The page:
The European Industrial Hemp Association (EIHA) has proposed a three-tier regulatory framework for products containing CBD, noting the current “tenuous patchwork” of rules covering CBD and hemp extracts in the European Union put in peril the CBD food supplements market.
“Europe should not miss this chance for consumer health and well-being and industrial growth in agriculture and the food industry,” EIHA said in a release.
EIHA recently criticized “a few pharmaceutical companies” for leading a fight for legislation that would make CBD a prescription-only drug, on the heels of recent developments in Germany and the United Kingdom.
EIHA proposed CBD be considered according to the following guidelines:
– At high doses, CBD-laced products should be considered a medicinal product and should be regulated as such.
– At medium doses, CBD products should be regarded as an over-the-counter product or a food supplement, similar to rules governing substances such as valerian, glucosamine, chondroitin (sulfate), Ginkgo Biloba, some vitamins and iron products.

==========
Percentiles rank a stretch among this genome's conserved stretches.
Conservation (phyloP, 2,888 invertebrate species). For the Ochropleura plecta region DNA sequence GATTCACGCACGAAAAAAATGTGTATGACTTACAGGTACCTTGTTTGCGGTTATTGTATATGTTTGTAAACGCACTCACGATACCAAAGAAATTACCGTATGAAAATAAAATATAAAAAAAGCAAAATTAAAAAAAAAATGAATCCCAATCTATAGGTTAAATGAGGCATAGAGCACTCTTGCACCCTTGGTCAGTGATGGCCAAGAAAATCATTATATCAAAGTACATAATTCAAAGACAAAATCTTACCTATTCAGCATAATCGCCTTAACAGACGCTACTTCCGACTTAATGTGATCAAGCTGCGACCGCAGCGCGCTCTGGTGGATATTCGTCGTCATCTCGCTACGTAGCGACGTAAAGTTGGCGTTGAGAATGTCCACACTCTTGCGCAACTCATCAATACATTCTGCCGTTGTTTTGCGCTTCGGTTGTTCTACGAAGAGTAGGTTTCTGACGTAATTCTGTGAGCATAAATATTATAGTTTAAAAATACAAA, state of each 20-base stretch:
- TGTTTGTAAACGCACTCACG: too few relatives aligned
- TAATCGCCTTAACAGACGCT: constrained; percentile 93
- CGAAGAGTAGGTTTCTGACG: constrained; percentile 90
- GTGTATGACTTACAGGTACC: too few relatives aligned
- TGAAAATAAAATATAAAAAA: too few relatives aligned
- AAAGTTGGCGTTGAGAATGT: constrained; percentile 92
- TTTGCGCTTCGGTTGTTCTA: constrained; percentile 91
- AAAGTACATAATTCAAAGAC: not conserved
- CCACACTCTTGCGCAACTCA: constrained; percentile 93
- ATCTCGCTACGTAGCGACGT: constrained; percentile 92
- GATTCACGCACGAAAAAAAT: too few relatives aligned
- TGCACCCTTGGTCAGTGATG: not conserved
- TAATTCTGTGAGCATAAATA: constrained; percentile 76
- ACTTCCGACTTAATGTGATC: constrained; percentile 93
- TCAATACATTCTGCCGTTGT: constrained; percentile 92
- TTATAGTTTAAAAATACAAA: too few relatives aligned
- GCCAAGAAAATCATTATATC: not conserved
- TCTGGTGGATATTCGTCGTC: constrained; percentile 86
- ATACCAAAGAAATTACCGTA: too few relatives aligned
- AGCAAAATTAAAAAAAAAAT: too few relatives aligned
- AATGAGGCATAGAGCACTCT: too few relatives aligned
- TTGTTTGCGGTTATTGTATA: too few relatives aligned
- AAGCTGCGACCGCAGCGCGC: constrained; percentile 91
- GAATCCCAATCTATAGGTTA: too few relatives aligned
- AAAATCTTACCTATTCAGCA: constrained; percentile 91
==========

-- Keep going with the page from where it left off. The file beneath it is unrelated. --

– Low CBD concentrations and doses should be allowed in food products without any restrictions.
Some EU states have already published regulations governing CBD and hemp extracts. Some countries limit the use of CBD only to medical applications; others allow the use of hemp extracts in food supplements. Most member states have just started to discuss national regulations, EIHA noted.
Member state approaches
In some member states CBD-containing extracts are sold to end consumers as a food supplement, but in most member states this is not the case, EIHA pointed out. The British Medicines and Healthcare Products Regulatory Agency (MHRA) is seriously discussing a three-tier regulation after two meetings with EIHA representatives. EIHA is also in contact with the German authorities, while in Austria, discussion on legislation just started, according to the Association.
“It also should be highlighted that internationally, we see very rational and CBD-friendly regulation being implemented, for example in the US, in South America and soon in Canada,” EIHA said, and “strongly urged” authorities to ensure a level playing-field for the Euro hemp industry through greater regulatory clarity.
“Reasonable and harmonized legislation on CBD and hemp extracts in Europe and in all member states (can) make sure consumers are protected, and help to sustain the industry’s current double-digit growth rate, attract new investors and to boost product development, EIHA said.